Hunting: Working hard for little reward

I rested my lead arm on a trunk and waited for the shot

I rested my lead arm on a trunk and waited for the shot - Credit: Archant

Jamie Chandler is out on a new permission and working hard for little reward

Autumns beauty was bursting through

Autumns beauty was bursting through - Credit: Archant

It’s the most wonderful time of the year, da - da - da – da’, well, perhaps a little early for a singalong of that particular ditty, but for me, it’s still a time of year to which I always look forward. The harvest is in, and the hottest, longest summer on record is even now as I write, bowing out to make way for cooler, easier, autumn temperatures, and the spellbinding display of colour that is a British country autumn.

With the mellowing of the temperature and the receding long summer evenings, the countryside, from an airgun enthusiast’s perspective, comes alive with opportunities so easily missed during the lush summer months of high, full ground cover and almost impenetrable tree canopies that obscure and hinder both our ability to see quarry and to thread a pellet to a target in order to claim our prize.

As the vegetation starts to die back and conserve energy, ready for the colder darker winter months ahead, most of our traditional quarry, like squirrels, rabbits, rats and pigeons will start to feed more heavily and for longer during the days, in order to build up energy reserves, preparing for the months of less food ahead. Squirrels will be busy hoarding food, and rats will come in out of the fields and start targeting grain stores, feed and cosy bale stacks to make nests in.

Clean jacket, clean start. Re-waterproofed and ready.

Clean jacket, clean start. Re-waterproofed and ready. - Credit: Archant

The doom cupboard

Like the quarry we target, I always start to get more active and prepare for the cooler months’ hunting adventures ahead as autumn moves in. I use the time whilst there’s still warmth in the air, to drag out and prepare my hunting clobber for the chillier months, ensuring that everything is as ready as it can be. For my waterproof clothes, this means a thorough wash in a technical reproofing liquid, ensuring that afterwards they are back to being both water repellent and breathable. There’s no point in discovering a leak when caught out a mile from the car by the first heavy autumn downpour, if you can prepare for this in advance. I also ensure that my gloves are back in my jacket pockets, thermals are folded and to hand in the wardrobe and in doing so, reclaim the space that my wife and I call ‘the doom cupboard’ over the summer months. It’s a cupboard of great foreboding where outdoor clothing items might be put in all innocence, but possibly never seen again!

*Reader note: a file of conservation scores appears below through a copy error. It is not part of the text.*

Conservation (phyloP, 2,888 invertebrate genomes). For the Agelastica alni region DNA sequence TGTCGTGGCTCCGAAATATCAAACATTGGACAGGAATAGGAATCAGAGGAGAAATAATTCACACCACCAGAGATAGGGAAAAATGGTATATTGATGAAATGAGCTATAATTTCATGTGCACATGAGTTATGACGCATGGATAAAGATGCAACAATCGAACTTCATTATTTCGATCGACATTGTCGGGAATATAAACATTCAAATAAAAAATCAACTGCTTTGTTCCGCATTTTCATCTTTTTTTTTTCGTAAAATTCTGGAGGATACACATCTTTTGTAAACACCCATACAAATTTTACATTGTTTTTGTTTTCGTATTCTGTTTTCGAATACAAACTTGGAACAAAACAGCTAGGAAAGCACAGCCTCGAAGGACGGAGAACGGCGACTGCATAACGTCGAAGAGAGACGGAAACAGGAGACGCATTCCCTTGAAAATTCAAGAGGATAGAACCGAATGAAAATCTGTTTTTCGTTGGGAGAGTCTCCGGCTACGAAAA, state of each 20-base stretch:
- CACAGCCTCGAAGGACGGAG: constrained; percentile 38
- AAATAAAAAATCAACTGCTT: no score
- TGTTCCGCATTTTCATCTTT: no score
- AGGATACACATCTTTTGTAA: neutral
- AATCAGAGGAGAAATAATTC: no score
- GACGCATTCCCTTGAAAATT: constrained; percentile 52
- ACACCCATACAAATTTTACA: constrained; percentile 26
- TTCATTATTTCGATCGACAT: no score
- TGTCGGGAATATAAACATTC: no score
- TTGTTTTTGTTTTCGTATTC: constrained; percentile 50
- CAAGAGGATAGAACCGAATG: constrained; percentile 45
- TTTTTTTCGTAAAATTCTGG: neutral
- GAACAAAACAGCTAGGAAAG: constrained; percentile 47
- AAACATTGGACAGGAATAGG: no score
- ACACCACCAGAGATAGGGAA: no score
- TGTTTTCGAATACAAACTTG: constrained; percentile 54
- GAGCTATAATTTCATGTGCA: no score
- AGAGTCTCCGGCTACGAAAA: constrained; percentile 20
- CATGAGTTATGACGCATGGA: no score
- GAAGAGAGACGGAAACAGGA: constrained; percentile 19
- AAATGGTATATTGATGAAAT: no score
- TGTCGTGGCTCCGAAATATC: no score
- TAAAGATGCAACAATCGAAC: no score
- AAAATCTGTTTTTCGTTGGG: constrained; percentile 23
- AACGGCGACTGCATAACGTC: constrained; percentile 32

Along with my clobber, my air rifles are also given an extra special once over, to try to maintain peak performance during the expected wetter months ahead. I try to give all exposed parts a decent covering of a quality, protective gun oil to prevent moisture entering where it is definitely not wanted and to protect against corrosion. Not only is this probably good preventative practice regarding gun care, ensuring the longevity of an expensive tool, but it’s also remarkably relaxing. You can’t be much more chilled than when sitting in the still warm sun, polishing away, reminiscing about adventures and shots enjoyed with a particular rifle, before moving on to the next.

A preventative film of protective gun oil should keep the Scorpion tip top condition

A preventative film of protective gun oil should keep the Scorpion tip top condition - Credit: Archant

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Squirrel plague

Fantastically, for me this year is the excitement and novelty of a season on a still new permission. As mentioned in August’s issue, I have only been able to shoot there with an airgun for a few months, so I am very much still learning where the hotspots for each quarry species might be, and how best to approach them. It really has re-invigorated my passion for airgun hunting, and whilst my bags here have been modest, with many blanks, the amount of usable, real-world reconnaissance I have gained whilst here is invaluable and has helped me to improve my prospects with every trip.